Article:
Saturday, April 16, 2005

The Upper East Side

Lexington Avenue at 77th. This is the upper East Side. Think "Seinfeld." Think New Yorker magazine. You have to be rich to live here. Not recently rich, but raised rich, and so rich that everyone else you know is rich and you rarely rub elbows with anyone who isn't. Except the servants and the shopkeepers, many of whom are white Europeans--Irish building contractors, Swedish au pairs, and Southern European shopkeepers.

Anticipating my visit to New York, and wanting to blend in, I'd purchased a bright fuchsia Perlina purse with fashionable white stitching and silver strap buckles. For the past few days, I've been puzzled, since all the women in mid-town and on the upper West Side are carrying serviceable black purses. Stepping out of the subway at 77th, I realized my purse had found its home: I saw pink bags, lime bags, and mango bags--just like in the catalogs!--and every woman had a purse with long straps so it could be carried on her shoulder, leaving her hands free to tote multiple designer shopping bags.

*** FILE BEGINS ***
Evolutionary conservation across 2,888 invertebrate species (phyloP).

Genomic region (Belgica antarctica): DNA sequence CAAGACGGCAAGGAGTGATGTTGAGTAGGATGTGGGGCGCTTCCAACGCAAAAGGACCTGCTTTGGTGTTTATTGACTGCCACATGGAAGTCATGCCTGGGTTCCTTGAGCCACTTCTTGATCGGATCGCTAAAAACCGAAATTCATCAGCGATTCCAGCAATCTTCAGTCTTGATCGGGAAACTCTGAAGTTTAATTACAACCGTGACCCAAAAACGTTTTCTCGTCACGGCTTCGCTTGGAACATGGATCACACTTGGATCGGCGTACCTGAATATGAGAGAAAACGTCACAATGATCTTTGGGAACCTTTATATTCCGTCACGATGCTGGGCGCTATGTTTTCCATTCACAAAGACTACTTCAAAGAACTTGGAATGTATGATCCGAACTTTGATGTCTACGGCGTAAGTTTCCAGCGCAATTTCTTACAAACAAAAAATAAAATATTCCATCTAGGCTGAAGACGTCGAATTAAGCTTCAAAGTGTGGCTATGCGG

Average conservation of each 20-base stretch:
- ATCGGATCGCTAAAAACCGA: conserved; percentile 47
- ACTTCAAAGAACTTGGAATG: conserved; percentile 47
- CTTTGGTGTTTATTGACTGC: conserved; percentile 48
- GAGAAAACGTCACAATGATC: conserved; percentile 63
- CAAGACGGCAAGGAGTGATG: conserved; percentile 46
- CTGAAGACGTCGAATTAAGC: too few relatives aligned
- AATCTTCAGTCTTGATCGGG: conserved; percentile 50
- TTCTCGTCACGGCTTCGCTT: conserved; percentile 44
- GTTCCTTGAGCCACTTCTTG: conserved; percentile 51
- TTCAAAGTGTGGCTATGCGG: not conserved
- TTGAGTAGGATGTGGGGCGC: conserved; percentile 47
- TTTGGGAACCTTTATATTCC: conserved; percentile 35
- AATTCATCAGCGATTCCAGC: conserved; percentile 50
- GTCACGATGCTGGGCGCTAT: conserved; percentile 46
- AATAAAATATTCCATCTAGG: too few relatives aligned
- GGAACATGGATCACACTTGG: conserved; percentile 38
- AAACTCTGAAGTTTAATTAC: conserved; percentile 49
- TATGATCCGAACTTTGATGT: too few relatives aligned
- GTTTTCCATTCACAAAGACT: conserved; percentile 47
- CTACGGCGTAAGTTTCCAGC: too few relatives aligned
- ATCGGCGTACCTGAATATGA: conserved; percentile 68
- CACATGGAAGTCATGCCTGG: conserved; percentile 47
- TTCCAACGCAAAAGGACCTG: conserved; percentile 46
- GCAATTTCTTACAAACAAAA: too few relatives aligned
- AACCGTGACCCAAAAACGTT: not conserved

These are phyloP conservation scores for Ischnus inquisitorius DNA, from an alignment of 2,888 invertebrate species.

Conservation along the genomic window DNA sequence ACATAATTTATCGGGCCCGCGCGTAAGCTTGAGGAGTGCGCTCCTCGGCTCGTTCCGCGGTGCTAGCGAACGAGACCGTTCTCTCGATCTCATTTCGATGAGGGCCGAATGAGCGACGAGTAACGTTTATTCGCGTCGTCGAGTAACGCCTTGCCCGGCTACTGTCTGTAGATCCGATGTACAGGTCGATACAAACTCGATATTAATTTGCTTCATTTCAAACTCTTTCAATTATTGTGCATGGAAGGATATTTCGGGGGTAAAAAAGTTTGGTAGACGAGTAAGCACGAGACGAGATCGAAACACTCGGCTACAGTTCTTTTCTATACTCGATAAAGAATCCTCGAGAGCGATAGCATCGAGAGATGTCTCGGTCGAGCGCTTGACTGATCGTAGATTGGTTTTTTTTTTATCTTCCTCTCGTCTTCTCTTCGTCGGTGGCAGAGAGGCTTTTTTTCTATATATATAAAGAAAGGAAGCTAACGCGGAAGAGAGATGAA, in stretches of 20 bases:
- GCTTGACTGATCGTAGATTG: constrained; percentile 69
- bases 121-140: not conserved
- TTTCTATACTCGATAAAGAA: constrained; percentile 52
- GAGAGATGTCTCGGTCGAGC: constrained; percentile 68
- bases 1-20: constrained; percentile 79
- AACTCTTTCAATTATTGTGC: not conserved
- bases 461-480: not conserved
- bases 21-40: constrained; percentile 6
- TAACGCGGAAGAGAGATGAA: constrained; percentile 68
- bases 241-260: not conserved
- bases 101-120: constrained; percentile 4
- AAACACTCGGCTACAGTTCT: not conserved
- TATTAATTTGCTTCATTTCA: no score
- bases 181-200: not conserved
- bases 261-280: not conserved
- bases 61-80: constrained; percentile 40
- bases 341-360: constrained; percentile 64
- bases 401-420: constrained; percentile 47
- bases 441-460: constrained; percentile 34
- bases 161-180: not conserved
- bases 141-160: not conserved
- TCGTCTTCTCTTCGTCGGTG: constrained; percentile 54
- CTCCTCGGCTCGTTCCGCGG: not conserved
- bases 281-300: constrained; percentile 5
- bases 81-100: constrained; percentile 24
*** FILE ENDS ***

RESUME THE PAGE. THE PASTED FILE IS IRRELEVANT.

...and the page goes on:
Ray's Pizza has an little outpost on the upper East Side and I stopped in for a slice of plain Neapolitan pizza. As I was sitting there nibbling, a very young couple came in pushing two babies in a vehicle that I guess could be called a doublewide stroller. Both doors of the restaurant had to be opened to get it inside. I realized I was looking at one of the $2,000 European baby carriages I'd read about in the Wall Street Journal.

I headed back to the subway, trying not to stare at women in pastel tweed suits and pointy-toed high heels, men wearing $400 chinos, and beautifully dressed children trotting dutifully along with their nannies. But then I saw something even more eye-catching. Standing at the corner beside me as we waited for the light, was a Satmar. A young man in his 20s, he was wearing a brown fur hat the size and shape of a small merry-go-round, a mid-calf-length shiny satin overcoat, knickers, white stockings, and black formal shoes. And, of course, payess.

This being the self-absorbed East Side, none of the locals even looked up from their cafe au lait and brioche as he strode across Lexington, hat flapping, and headed down 77th toward Central Park. That was perhaps the most New Yorker moment of all, for what would New Yorker be without the cartoons?

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